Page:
Monday, May 14, 2012

Inquisition Monday

Megan B. asked, "I have a question for your Inquisition Monday posts. How does your "my body, my choice" idea work during diaper changes? I love the idea and I've started saying similar things to Brayden, but sometimes he freaks during diaper changes and doesn't want me to wipe him. Have you dealt with that? What would you recommend? On the same note, are there any children's books you would recommend that reinforce the "my body, my choice" idea?"

Bodily autonomy is huge for me. I do give a couple of exceptions: health and safety. But I also think I'm pretty lenient even in that: hair combing isn't a big health of safety issue, so I don't push it on my kids (and when we do comb their hair, I try to be very gentle and use a detangler.)

But diaper changes do fall into health for me. Isaac has lived through a lot of painful diaper issues, from thrush as a newborn to food sensitivities when he started solids (and to this day). Isaac is mostly ok with diaper changes now, but when he wasn't, there were a few things that helped:

  • Staying calm on my end. Getting visibly frustrated never helped at all. Lots of deep breaths.
  • Talking. I would say, "Now, I need to wipe your butt so that it will stop hurting." The talking has to be calm, though. 
  • Stop diapering. As much as possible, I let Isaac go naked butt. No diaper to change meant no diaper changing issues. Of course, this means trying to keep your calm when you kid pees on the floor for the fifth time in 3 hours, so you still get to practice patience and calmness. The fresh air also helped air out the rashes and get rid of them. Less rash = less pain = less struggles when we did use a diaper.
  • Wiping- make it as comfortable as possible. We use cloth wipes, so I wet them with warm water when I wipe him so there isn't a cold shock. We use plain terry cloth washcloths because they are so cheap, but if it's a major problem, it might be worth it to buy some nice soft cloths to make wipes from. You might even be able to find small pieces of minky (or other soft fabric) really cheap in a scrap bin at a fabric store.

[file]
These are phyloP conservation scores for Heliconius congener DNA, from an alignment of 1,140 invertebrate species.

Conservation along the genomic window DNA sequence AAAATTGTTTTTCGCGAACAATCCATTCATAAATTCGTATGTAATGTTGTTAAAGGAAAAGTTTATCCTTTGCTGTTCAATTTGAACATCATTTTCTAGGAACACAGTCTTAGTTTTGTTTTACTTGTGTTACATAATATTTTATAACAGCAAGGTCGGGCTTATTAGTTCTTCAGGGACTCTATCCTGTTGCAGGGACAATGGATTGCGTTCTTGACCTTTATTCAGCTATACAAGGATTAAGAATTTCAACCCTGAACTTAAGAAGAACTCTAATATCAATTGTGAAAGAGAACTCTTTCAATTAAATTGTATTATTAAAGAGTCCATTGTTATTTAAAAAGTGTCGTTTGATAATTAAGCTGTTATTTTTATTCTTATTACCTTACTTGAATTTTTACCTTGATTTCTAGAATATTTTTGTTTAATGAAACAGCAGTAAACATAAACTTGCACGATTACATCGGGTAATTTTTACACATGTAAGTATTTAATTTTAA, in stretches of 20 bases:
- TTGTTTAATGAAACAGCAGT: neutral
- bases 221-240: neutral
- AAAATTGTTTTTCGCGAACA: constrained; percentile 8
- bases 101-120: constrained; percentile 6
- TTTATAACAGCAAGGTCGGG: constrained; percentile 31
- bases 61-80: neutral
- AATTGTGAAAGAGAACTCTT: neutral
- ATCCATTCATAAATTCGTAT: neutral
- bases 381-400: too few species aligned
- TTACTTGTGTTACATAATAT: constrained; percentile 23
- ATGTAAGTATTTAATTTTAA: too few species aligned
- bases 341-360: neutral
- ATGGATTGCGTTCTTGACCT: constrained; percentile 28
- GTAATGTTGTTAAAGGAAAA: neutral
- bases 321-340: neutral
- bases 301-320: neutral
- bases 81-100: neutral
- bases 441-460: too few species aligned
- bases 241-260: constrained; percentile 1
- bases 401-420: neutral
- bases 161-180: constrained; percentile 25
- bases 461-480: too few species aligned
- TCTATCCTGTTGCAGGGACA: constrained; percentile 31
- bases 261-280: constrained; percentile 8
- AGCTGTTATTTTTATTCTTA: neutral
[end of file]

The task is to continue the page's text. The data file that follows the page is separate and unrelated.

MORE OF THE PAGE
• Distraction: book, toy, etc. Singing a song or making silly faces can help. If you know that the wiping won't take very long, you could say, "I'll wipe for only 5 seconds... 1, 2, 3, 4, 5!" And keep that promise. You could even do a short song like "Row, row, row your boat." (Wipe, wipe, wipe you butt, so you're nice and clean?)
  • Switching up wipers. McKay is a particularly calm influence in general and is able to help Margaret wash her hair without tears and Isaac doesn't fuss as much with him when he diapers him. 
  • It was always very important to me to never say, "Eww!" "Smelly!" etc., because I didn't want him to think I was disgusted by his body. I would mention, "Oh! You pooped!" so he would learn the difference between pooping and peeing, but I tried not to put a negative value on diapering.

I don't know if any of that helped- for Isaac it was a stage, and it now comes up only when he has a particularly bad rash. We are hoping that he'll become more potty independent soon so this will go away for good- although even if they can potty by themselves, they sometimes still need wiping help. I always ask Margaret before wiping her, "May I wipe your vulva?" Poor Isaac has heard me say that so many times he thinks he has a vulva, too, and will say, "Vulva!" when he potties. We correct him every time and he'll eventually "get it." It's kind of cute, though.

As far as books, we haven't really used many. There are picture books for teaching kids about sexual assault and molestation which often emphasize that the owner of the body gets to be the one who calls the shots for the body. We've just used a lot of repetition. They children have their bodies and I have my own as well. When I'm done with nursing, for example, I'll tell them I'm all done and if they persist, I tell them, "My body, my choice." Consistency and repetition. I think it's important to model it for them: I'll give them the words and demonstrate how to use them.

Readers: do you have favorite "choice" books? Any tips for diapering struggles?

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